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you're not supposed to need to fool around at the db format layer...so I'd like to know if we're missing necessary generality.
I've got large blobs of data (for charts and tables) it's coming in as nested maps. The merge function takes a long time to merge these blobs into app-state, probably because it's recursive and looking for idents and what not.
But these blobs are not something I query inside. A shallow merge would work just fine.
Changing to same data to nested vectors instead of nested maps resulted in 2-3x performance gain in the merge function.
ok, so this is a harder problem than you might recognize...I agree that your solution of being able to mark things as shallow would help; but you cannot pass metadata over the wire.
The query could be used to help...e.g. shallow merge anything that is at a raw (non-join) prop
Also, some of those bits (like the prewalk) could be changed to use a compiled specter transform to make it faster (for tempid replacement)
Anything you might do to optimize this would be useful to any general user of Untangled...so I'd say it'd be better to optimize what we have
I guess your state is large enough that the update with structural sharing is costly
So, another question to ask: Why not place an animated GIF loading symbol on the screen so that when the work happens, the user feels better. Sometimes large things just take time.
Shallow merge wherever queries end + better walker seem like good ideas. I can also try to send less data.
The more advanced merge is a really hard thing to write....ask @adambros about the mark/sweep stuff in pre/post merge.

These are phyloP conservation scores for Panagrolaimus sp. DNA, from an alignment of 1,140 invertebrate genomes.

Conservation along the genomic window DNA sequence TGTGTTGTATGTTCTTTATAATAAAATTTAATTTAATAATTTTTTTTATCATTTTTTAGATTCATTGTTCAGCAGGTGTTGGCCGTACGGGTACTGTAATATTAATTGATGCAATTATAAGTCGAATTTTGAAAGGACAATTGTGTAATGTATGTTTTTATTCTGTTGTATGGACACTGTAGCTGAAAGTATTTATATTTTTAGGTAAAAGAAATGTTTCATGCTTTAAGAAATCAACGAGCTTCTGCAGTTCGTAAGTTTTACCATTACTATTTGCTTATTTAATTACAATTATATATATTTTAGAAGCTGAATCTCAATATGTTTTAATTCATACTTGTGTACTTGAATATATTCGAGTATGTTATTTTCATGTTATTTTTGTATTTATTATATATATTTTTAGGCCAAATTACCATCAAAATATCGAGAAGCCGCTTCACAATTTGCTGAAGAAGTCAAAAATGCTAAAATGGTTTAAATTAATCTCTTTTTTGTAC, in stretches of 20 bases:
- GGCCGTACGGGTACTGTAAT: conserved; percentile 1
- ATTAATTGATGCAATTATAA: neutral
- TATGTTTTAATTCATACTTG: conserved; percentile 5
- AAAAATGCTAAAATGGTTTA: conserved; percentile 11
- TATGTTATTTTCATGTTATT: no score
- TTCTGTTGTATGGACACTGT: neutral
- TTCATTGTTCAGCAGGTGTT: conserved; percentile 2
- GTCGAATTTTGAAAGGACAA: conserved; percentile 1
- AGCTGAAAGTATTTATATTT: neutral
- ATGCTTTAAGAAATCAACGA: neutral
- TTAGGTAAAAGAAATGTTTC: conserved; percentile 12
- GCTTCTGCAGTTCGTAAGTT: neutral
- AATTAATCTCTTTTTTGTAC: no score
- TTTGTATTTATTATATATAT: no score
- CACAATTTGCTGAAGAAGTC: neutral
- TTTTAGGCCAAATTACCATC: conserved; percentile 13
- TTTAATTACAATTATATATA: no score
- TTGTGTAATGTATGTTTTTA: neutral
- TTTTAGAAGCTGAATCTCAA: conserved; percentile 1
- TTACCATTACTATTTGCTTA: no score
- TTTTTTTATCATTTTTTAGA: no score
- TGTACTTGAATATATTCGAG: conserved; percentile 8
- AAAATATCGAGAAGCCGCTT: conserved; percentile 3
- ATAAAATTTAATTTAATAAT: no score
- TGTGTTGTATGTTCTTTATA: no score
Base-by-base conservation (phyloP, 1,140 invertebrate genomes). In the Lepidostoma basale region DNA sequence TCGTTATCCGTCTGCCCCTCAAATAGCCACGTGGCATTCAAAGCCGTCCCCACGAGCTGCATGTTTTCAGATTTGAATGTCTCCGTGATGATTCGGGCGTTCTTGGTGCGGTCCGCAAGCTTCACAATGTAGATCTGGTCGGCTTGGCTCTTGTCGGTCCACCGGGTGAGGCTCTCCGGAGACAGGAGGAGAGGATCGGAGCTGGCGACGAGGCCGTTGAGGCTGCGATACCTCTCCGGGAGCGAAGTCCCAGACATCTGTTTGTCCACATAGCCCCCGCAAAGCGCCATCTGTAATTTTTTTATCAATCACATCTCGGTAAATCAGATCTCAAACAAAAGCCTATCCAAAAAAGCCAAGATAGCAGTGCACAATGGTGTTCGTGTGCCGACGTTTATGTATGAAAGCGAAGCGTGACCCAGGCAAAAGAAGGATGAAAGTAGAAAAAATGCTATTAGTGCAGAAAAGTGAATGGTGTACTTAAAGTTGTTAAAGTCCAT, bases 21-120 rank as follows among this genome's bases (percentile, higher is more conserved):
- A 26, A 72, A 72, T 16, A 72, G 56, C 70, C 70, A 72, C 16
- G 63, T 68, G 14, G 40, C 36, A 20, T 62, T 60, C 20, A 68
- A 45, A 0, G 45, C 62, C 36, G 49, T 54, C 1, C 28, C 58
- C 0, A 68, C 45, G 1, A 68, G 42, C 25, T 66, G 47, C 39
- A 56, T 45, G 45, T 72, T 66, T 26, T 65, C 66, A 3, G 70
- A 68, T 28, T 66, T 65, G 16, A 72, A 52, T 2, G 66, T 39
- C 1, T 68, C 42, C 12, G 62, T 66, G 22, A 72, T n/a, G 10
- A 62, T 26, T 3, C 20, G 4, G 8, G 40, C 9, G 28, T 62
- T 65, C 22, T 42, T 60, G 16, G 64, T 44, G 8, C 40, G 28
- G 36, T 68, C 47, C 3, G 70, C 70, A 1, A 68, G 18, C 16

@tony.kay: worth pointing out that this is not actually that large of a data set, we'd definitely see larger in the real world. Is there a way we could maybe store it outside the global app state where it's less expensive? (These are essentially blobs of immutable data for rendering tables - the reports never change)
You could use the same basic algorithm to hang metadata on the data structure, then use a simple deep-merge that switches to shallow when the items are marked...not really an online algorithm, though, so that might not speed it up as much as just doing the merge based on the query...but then you're needing a parser
@therabidbanana: hm. So, at the moment the only way to do that would be to hack into the parser...and you'd lose app state tracking for that data.
We've not done anything optimized in merge, and know it needs it...it is a planned thing.
If it turns out what we want is a way to point to external data, then we can add that as a feature as well.
On the animated gif point - this is stop the world work by the browser, dropping framerate to seconds per frame - so not likely to help
for that matter, if you pre-process the response to know what paths are shallow, you might even be able to use that to make tempid replacement even faster
We were going to try the nested vectors approach to limit how much the merge functions has to inspect, but seems like that still relies on the merge function being kind of fast
As I said: we know it needs optimizing. It is a first draft that is known correct, but not fast
so rather than hacking, let's work the central problem (optimization), then consider alternatives when/if that hits a wall
Sounds reasonable - specter sounds like an interesting approach, I've only briefly looked at it before.
I could hack around this next week. @tony.kay I'll raise an issue describing the issue and proposed solutions.
i did mark and sweep missing, but i dont think that’s what your profiler said was taking a long time
im not 100% sure but that sounds like you apply another migration that changes the cardinality
@adambros: on mark/sweep: It uses the query, which has some symmetry with the merge optimization
@kenbier: I don't think it's possible to change the cardinality without a re-import
@kenbier: Right...if you can do it in datomic, you can do it, since a migration is nothing more than transactional data (since schema is just transactional data) that gets executed and recorded as "done" by our library...really the tracking is all we added. The schema functions come from Datomic-schema
@tony.kay: I just forked the untangled-client, any suggestions for how to develop? Is there a dev mode to execute it? Test runner perhaps?
@currentoor: there is only a test build for untangled-client. if you want to see how it is performing, I’d make a cookbook recipe and make changes to untangled-client in checkouts